Right now, the Republican presidential race is all over the map.
There's Mike Huckabee, the former Arkansas governor and Baptist minister who has shot up in the polls and who took the amazing step Monday of injecting Jesus Christ directly into a political advertisement.
To the strains of "Silent Night" and with a cross shape carefully framed over his shoulder, Huckabee makes a profession of faith in a Christmas greeting to Iowa voters.
Then there's the actor Fred Thompson, once greeted as a conservative savior, now fading fast and a little upset about it. There's the national front-runner Rudy Giuliani, who could well lose Iowa and New Hampshire both badly. And then there's Mitt Romney, once the solid front-runner in Iowa, now relentlessly attacking Huckabee, who's zoomed past him.
And as if all that upheaval, bad blood and unpredictability weren't enough, Monday in Hillsborough, N.H., there was yet another surprise — John McCain's endorsement by Joe Lieberman.
The same Lieberman, who just seven years ago was the Democratic candidate for vice president as Al Gore's running mate, jumped into the Republican contest to endorse McCain.
'Really Getting Into the Home Stretch'
"Being a Republican is important. Being a Democrat is important," Lieberman told reporters Monday. "But you know what is more important than that? The interest and well-being of the United States of America. Let's put America first again and John McCain is the man as president who will help us do that."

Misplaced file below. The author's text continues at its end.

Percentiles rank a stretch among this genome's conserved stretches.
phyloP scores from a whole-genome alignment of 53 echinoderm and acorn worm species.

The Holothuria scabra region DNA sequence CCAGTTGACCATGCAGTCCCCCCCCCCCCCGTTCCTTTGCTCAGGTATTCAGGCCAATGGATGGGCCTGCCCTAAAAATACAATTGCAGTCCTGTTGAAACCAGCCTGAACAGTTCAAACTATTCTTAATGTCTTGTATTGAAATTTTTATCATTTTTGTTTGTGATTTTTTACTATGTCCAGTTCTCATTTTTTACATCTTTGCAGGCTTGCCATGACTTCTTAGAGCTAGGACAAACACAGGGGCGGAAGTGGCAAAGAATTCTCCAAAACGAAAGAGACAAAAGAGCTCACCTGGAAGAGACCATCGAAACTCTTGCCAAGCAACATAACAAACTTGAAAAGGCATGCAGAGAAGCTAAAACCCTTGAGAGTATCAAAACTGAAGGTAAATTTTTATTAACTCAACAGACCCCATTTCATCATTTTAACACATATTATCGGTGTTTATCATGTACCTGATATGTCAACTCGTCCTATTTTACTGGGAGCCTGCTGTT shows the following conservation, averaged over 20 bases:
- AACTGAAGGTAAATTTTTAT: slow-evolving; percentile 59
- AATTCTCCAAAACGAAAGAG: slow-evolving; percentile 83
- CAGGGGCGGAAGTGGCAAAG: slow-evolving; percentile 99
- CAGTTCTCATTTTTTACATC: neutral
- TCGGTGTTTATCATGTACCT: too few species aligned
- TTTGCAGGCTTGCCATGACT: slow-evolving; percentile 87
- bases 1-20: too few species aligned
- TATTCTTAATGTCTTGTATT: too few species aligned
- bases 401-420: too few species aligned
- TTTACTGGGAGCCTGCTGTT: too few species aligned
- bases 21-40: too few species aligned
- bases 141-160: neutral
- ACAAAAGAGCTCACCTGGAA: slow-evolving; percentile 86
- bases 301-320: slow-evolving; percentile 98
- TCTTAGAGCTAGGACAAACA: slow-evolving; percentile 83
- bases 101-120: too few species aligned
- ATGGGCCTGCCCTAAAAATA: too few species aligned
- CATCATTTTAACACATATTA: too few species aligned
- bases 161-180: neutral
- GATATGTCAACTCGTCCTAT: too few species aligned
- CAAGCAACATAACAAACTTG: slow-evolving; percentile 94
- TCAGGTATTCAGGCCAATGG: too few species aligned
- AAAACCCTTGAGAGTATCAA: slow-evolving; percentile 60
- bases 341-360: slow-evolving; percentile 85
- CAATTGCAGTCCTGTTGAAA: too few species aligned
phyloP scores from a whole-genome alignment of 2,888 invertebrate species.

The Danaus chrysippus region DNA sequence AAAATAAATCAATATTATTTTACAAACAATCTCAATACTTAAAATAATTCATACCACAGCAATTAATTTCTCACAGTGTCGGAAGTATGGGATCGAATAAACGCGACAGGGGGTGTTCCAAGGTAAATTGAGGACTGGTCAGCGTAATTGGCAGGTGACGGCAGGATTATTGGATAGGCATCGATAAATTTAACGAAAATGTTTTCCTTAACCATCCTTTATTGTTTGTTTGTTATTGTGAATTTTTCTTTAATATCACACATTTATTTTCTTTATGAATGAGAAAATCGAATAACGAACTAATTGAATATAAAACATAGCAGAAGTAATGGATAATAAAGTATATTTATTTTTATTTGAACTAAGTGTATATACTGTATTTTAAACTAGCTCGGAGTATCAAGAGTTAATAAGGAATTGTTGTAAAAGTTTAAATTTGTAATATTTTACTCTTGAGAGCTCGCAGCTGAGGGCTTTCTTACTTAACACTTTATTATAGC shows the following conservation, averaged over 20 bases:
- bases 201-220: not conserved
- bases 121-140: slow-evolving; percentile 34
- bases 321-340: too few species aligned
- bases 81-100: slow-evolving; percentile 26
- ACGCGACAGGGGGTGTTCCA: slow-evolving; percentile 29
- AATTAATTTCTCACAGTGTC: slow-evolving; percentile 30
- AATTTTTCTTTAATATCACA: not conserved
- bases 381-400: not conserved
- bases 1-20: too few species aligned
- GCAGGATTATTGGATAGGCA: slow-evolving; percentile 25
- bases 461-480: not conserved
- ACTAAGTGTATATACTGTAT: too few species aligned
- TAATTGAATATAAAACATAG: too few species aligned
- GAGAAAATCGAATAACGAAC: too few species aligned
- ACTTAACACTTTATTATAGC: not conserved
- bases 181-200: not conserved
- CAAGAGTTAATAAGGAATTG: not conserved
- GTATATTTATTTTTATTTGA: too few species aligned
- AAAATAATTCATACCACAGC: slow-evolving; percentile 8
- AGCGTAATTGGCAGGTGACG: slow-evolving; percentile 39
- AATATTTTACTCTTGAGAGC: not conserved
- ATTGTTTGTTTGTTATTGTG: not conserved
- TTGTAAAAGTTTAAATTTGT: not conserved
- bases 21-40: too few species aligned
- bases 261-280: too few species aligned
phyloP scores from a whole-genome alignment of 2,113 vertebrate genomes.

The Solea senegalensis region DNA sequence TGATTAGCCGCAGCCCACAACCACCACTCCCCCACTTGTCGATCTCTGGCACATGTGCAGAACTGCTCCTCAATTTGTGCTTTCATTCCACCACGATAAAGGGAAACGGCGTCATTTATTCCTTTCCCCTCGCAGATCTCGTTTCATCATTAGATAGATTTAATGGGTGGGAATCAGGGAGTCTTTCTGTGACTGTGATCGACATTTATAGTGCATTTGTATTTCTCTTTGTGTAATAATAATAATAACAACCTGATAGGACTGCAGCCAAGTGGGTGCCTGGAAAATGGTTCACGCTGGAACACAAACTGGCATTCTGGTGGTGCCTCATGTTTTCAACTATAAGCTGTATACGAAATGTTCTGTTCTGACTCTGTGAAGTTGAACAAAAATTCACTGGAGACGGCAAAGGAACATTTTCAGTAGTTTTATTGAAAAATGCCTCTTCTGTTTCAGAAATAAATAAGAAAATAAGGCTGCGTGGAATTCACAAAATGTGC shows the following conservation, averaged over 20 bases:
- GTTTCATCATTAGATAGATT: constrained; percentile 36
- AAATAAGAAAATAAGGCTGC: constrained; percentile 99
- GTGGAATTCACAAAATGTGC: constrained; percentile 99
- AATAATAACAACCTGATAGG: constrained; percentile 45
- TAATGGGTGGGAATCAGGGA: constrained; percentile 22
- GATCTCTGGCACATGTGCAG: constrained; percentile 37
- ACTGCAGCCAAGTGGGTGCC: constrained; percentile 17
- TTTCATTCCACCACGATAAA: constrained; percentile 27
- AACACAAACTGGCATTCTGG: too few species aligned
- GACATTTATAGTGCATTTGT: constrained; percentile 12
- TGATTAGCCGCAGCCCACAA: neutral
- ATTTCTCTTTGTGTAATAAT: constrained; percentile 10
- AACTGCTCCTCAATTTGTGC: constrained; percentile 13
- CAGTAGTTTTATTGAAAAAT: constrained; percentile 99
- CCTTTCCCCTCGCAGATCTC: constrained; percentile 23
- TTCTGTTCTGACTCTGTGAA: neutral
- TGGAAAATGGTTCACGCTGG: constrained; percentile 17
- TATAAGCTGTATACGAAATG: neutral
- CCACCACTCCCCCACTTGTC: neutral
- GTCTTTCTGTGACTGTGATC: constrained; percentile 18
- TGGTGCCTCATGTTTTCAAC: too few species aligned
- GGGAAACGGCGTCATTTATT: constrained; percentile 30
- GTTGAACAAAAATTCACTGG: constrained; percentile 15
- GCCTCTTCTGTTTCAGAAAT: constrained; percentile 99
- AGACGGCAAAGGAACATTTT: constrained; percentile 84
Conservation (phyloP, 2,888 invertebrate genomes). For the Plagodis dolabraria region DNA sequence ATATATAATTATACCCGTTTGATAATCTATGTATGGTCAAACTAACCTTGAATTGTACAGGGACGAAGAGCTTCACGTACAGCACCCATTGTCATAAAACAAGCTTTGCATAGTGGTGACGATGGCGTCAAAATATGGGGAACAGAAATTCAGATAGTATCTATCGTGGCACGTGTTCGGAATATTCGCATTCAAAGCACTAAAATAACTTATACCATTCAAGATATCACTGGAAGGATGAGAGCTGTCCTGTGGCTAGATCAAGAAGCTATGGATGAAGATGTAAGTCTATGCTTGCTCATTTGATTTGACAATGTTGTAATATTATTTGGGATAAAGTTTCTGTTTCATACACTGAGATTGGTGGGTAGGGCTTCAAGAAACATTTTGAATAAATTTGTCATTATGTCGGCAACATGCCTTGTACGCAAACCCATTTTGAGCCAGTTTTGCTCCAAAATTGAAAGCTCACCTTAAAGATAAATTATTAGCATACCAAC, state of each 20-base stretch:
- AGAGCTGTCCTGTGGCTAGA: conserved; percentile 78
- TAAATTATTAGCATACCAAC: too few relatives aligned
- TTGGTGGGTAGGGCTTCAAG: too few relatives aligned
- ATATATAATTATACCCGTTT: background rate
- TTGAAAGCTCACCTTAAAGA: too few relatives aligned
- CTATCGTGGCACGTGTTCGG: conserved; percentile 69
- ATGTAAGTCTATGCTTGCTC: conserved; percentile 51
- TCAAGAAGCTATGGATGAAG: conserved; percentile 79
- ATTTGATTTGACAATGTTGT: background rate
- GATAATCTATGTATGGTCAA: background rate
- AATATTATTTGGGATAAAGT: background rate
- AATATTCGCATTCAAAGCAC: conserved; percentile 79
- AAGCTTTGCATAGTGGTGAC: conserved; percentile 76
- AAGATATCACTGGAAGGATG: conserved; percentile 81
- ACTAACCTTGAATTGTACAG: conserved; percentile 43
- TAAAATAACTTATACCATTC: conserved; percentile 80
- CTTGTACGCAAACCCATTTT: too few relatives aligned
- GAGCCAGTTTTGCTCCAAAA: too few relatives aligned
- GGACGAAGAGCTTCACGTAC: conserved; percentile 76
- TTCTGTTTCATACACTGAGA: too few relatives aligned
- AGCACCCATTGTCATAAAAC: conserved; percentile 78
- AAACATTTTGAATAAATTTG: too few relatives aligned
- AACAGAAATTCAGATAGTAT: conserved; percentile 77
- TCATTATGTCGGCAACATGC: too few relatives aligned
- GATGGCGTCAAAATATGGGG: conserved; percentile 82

So with Republicans so deeply divided, McCain reached out to an independent Democrat for help.
Of course, as Lieberman — who has enraged Democrats with his staunch support of the Bush war policy — frankly admitted: "Let me just say something for the record — none of the Democratic candidates asked for my support. John McCain did."
It's that kind of race for Republicans. And so this was a very good day to check it out from McCain's perspective.
"Nightline" caught up with McCain just after 7 a.m. Monday in Concord, N.H., and boarded his bus, which, like always, is a rolling, nonstop news conference.
"We are having fun and we're, you know, really getting into the home stretch," he said.
Staying Out of Political 'Food Fights'
McCain clearly loves this campaigning, and it doesn't seem like a schtick. He also seems to be enjoying the fact that his opponents are cutting each other up, while he stays above the fray.
"I don't get in those food fights," he said, when asked about Huckabee and Romney's disagreement over foreign policy, and Huckabee's assertion that the Bush administration is arrogant. "I have been a consistent critic of the Bush administration in the handling of the war for nearly four years. I am the only Republican that is running that did that. What is the point of me calling the president arrogant, no matter whether he is Republican or Democrat?"
He is constantly moving in front of voters, as if he wants to prove something. At 71, he would be the oldest president ever elected.